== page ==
Chatterbox is impressed that Robert G. Kaiser (former managing editor of the Washington Post) and Michael Janeway (former editor of the Boston Globe and author of the just-released Republic of Denial: Press, Politics and Public Life at the Millennium) managed to conduct an entire interview with Washington lawyer-lobbyist Harry McPherson without once uttering the word "tobacco."
The interview, occasioned by McPherson's 70th birthday, appeared in the "Style" section of Oct. 20's Washington Post. McPherson was introduced, quite properly, as an important former aide to Lyndon Johnson and author of a "much-praised" memoir, A Political Education. Chatterbox will even go along with the interview's overall tone of deference (headline: "The Long View of a Changing Capital"); from a distance, McPherson has always struck Chatterbox as a kind, thoughtful, and (for the most part) honorable man. The facts that McPherson was an old friend of Kaiser's and a former boss of Janeway's were noted prominently, and did not strike Chatterbox as disqualifying.
But Chatterbox is at a loss to explain how anyone but a pair of formerly high-ranking newspaper executives could conceive of interviewing McPherson without grilling him about his representation of the tobacco industry, which in 1997 transformed McPherson's law firm, Verner, Liipfert, Bernhard, McPherson and Hand, into a gaudy lobbying powerhouse (at least in terms of billable hours). An appropriately tough Washington Monthly* article by Amanda Ripley about McPherson's tobacco sellout reports that in 1997, Verner, Liipfert raked in more revenue than any other Washington lobby firm. According to the Monthly piece, Verner, Liipfert, though hired to help sell to Congress the settlement reached between state attorneys general and the tobacco industry (without, of course, letting Congress make the minimal improvements required to make it even a marginally acceptable deal), was in fact mostly selling its reputation. The substantive negotiations were conducted by others; the firm's apparent role (mostly in the person of partner George Mitchell but also through McPherson himself) was to lend prestige to the tobacco industry's side. In the words of one former Verner, Liipfert partner quoted in the Monthly story: "They were getting paid more for who they were than what they did."
Here is the bold way Kaiser and Janeway approached this issue in their McPherson interview:
Q: Some would say that money talks loudest of all in the business you're now in. What about your practice and this firm's practice? Can you represent people based on some ethical or political judgment about how much they deserve your representation, or is it really just a question of selling yourselves to the highest bidders?
Despite Kaiser and Janeway's invitation to answer this question with breezy generalities, McPherson (to his credit) answers by getting into specifics about his firm's tobacco business:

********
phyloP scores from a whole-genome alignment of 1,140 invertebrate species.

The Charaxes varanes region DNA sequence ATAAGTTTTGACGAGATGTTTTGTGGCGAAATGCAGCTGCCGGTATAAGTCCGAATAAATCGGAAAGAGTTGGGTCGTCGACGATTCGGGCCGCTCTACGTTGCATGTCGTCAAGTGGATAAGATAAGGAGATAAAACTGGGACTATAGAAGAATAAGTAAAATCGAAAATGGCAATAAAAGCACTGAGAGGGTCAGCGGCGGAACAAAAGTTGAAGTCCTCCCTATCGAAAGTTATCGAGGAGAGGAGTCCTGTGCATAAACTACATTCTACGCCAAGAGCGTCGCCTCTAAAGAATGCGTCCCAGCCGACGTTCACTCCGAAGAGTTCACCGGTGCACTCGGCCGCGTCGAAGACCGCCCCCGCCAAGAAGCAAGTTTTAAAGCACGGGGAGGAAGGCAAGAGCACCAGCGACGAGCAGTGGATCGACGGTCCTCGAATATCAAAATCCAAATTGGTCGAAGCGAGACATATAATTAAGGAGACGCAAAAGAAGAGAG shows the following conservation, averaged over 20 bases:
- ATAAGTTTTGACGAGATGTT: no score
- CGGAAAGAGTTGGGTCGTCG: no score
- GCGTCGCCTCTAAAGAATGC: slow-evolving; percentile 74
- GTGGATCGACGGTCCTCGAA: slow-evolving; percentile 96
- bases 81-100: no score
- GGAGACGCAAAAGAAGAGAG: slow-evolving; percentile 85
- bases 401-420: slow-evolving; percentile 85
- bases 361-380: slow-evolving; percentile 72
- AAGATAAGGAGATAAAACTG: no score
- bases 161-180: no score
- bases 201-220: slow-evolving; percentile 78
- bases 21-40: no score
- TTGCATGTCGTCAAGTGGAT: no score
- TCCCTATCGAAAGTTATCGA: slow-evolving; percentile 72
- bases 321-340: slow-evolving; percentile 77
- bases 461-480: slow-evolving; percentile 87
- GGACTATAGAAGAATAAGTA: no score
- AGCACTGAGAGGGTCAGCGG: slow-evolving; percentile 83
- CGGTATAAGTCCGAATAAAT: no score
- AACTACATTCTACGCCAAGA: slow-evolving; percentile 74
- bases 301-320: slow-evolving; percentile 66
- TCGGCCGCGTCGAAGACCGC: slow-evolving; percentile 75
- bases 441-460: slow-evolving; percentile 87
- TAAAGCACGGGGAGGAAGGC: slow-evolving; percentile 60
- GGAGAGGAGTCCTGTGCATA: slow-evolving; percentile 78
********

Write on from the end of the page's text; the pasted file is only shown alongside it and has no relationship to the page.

A: Well, you hope that the people you represent will be those that you feel ought to prevail or at least ought to be protected. Let me take something that has been an issue with our firm and with me personally. I've taken a fair number of hits for being one of the people who signed on to represent the tobacco industry when they started their negotiations with the state attorneys general and the health groups back in 1997. The initial contact with our firm was made with George Mitchell. Senator Mitchell is a man of tremendous integrity and intelligence.
Chatterbox translation: "Don't blame me. It was that greedy bastard Mitchell's idea."
He was invited to involve his firm, my firm, in representing the tobacco industry as it began a negotiation in which it was prepared to pay an enormous, an unbelievable amount of money to various state coffers, which could be used for anti-smoking campaigns and all manner of such things. It was prepared to make all kinds of changes in its behavior--the way it advertised, particularly toward young people. In exchange for that, it was hoping to get protection from bankruptcy, which it feared would come if some of the state suits that had just been fashioned [had succeeded].
Chatterbox translation: "Like I said, it was Mitchell's idea."
Our job in this law firm was never to go to the Hill or to the executive branch and say smoking doesn't cause illness. It was never to say the tobacco industry is being mistreated. It was simply to say the industry is prepared to make revolutionary changes in its behavior if it gets some protection from these giant suits, and this is a good deal for the public.
Chatterbox translation: "Of course tobacco companies represent something close to pure evil. But the real dirty work had already been done. We could present ourselves as the good guys--midwives to a historic settlement of health claims--while downplaying the role we played in minimizing (on our client's behalf) whatever sacrifice Big Tobacco had to make. And if, as ultimately happened, no settlement resulted, we could shrug our shoulders, say, 'Hey, we tried,' and act like unsuccessful brokers to an honorable peace."
Some journalists wrote scathingly of me, Mitchell, [former Texas Gov.] Ann Richards [also McPherson's partner], because we had agreed to do that. We agreed to do it because we thought it made a lot of sense in terms of the public interest and, secondly, because it was very handsomely compensated work.
Chatterbox translation: "See how easy that is? Look, we can even concede publicly that we were getting paid a lot to do this--better that we should point that out, rather than you--and still make our critics look like a bunch of braying jackals. I bet you aren't even going to ask me a follow-up question."
And they didn't.
*Chatterbox should here disclose that he is a contributing editor at the Monthly. On the other hand, Kaiser gave Mrs. Chatterbox her start in journalism.